How To Prevent Gluey Potato Soup Before It's Too Late

A hot bowl of potato soup makes for the perfect meal on a cold, rainy day. Whether you're making this dish from scratch or using frozen hash browns as a shortcut, the creamy soup packs in a ton of flavors and can be easily customized with toppings such as bacon bits or leeks. While even the most amateur home cook can master potato soup, there is one big pitfall: a gluey texture. You can easily end up with a viscous mess instead of a smooth, creamy soup if you're not careful, and once your soup takes on this texture, it's pretty much too late to save it.

The reason why your soup might be turning gluey or even slimy is that you're overworking your spuds. Potatoes are full of starches, which are complex carbohydrates that easily absorb liquid and turn soft — and eventually goopy — when submerged under hot water. When you blend, mash, or strain potatoes, you release more and more starches from the flesh. After a certain point, this can quickly overwhelm the liquid in your soup recipe, as the starches absorb liquid while turning more and more gluey, gummy, and thick. Therefore, you'll want to keep mashing and blending to a minimum in order to keep your soup smooth.

Sear or roast your potatoes to prevent gummy soup

While you can certainly make potato soup by just chucking potato chunks into a pot of boiling water and going from there, many recipes recommend that you cook your spuds beforehand to maximize your dish's flavor. Searing or roasting your potatoes does more than just add extra flavor to your soup. It can actually prevent your broth from becoming gluey.

When you get your potatoes fired up in the oven or on the stovetop, you expose their starches to the Maillard reaction that creates a nice, darkened crust. This gives the starches a chance to break down without absorbing excess moisture. This results in less starch going into your soup pot, which means you're less likely to end up with overly thick, gluey soup.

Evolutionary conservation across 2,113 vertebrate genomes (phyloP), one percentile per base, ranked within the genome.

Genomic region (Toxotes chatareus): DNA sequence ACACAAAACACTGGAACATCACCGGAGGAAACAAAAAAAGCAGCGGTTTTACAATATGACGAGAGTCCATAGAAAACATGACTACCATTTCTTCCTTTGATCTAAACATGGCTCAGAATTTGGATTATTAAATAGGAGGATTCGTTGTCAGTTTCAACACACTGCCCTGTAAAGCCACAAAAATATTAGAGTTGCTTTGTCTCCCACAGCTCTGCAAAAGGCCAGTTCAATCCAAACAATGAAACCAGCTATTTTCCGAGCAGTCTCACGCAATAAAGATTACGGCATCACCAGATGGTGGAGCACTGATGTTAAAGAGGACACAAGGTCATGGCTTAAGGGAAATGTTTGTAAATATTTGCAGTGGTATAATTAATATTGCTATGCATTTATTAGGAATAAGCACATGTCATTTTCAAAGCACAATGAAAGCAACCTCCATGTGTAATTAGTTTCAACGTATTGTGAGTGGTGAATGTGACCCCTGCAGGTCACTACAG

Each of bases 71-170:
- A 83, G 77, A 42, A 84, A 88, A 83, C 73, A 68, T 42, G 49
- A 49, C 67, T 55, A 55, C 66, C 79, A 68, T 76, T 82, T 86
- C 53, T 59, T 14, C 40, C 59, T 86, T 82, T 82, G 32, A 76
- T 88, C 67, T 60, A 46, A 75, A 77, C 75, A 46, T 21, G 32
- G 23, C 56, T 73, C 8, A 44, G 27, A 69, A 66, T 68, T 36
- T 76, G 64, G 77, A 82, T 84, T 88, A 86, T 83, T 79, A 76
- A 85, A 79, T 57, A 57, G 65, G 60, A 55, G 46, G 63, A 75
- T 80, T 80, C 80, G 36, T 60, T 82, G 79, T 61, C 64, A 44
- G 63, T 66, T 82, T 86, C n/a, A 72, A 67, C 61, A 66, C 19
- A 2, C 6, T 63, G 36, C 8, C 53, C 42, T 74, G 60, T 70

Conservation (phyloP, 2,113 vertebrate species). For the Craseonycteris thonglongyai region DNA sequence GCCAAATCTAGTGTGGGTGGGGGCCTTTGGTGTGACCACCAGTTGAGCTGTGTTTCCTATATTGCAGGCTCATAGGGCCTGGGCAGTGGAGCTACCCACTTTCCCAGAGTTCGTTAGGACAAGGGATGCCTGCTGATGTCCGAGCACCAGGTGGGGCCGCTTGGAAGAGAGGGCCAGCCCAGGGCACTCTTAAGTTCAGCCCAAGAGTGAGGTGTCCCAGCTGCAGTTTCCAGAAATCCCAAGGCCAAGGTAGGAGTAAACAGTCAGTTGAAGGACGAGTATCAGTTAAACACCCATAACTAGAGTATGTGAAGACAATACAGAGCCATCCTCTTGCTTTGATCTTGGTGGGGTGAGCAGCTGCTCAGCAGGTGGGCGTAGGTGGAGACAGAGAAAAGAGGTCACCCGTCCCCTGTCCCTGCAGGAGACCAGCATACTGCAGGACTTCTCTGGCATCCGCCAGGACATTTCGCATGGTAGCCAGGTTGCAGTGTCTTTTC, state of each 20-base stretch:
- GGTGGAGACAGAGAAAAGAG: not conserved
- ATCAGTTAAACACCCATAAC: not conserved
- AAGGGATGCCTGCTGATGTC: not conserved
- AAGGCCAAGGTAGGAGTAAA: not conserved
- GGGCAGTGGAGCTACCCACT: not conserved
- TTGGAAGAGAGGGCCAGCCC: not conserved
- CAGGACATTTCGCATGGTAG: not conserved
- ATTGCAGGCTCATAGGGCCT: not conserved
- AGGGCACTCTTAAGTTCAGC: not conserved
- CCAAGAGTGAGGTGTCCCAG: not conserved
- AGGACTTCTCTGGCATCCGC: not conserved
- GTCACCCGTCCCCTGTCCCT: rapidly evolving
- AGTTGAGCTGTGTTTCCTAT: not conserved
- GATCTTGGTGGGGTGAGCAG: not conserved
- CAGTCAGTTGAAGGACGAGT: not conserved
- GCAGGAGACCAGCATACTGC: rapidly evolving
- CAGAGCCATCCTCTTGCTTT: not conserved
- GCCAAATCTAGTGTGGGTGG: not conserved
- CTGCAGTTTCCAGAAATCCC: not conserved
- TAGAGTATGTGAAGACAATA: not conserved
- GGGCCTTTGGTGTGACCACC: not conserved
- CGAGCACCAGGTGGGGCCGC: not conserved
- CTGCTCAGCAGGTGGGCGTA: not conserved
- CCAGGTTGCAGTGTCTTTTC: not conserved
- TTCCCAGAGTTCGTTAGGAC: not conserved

While roasting or searing your spuds might require you to dirty up a few more dishes, this extra step should give you more wiggle room when it comes to boiling the soup. Just err on the side of caution and use a light hand when you're blending your spuds into the broth, only mixing just until combined, and you'll end up with a silky-smooth pot of soup. You can ensure even better results by using the right kind of potato.

Use Yukon Gold potatoes for the best soup

Potatoes are one of the most versatile vegetables available on the market. With dozens of varieties found at most grocery stores, it can be quite intimidating to choose one kind over another. Generally, the best kind of potatoes for boiling tend to be waxy variants such as red potatoes or fingerlings, as they have less starches to begin with and hold their shape much better after cooking. However, starchier and fluffier potatoes blend into a soup much more easily.

While some cooks recommend using russets for the incredible amount of starch they can provide to a potato soup, a better choice is Yukon Golds. Yukon Golds are considered to be a more waxy, creamy type of potato, but are a bit more starchy than other waxy types. Since they're neither too starchy nor too waxy, they're often used as "all-purpose" potatoes. While they don't provide the same smoothness as starchier spuds, this all-purpose potato packs in strong, buttery flavors and blends fairly well, without adding too much starch to the soup and risking gluiness.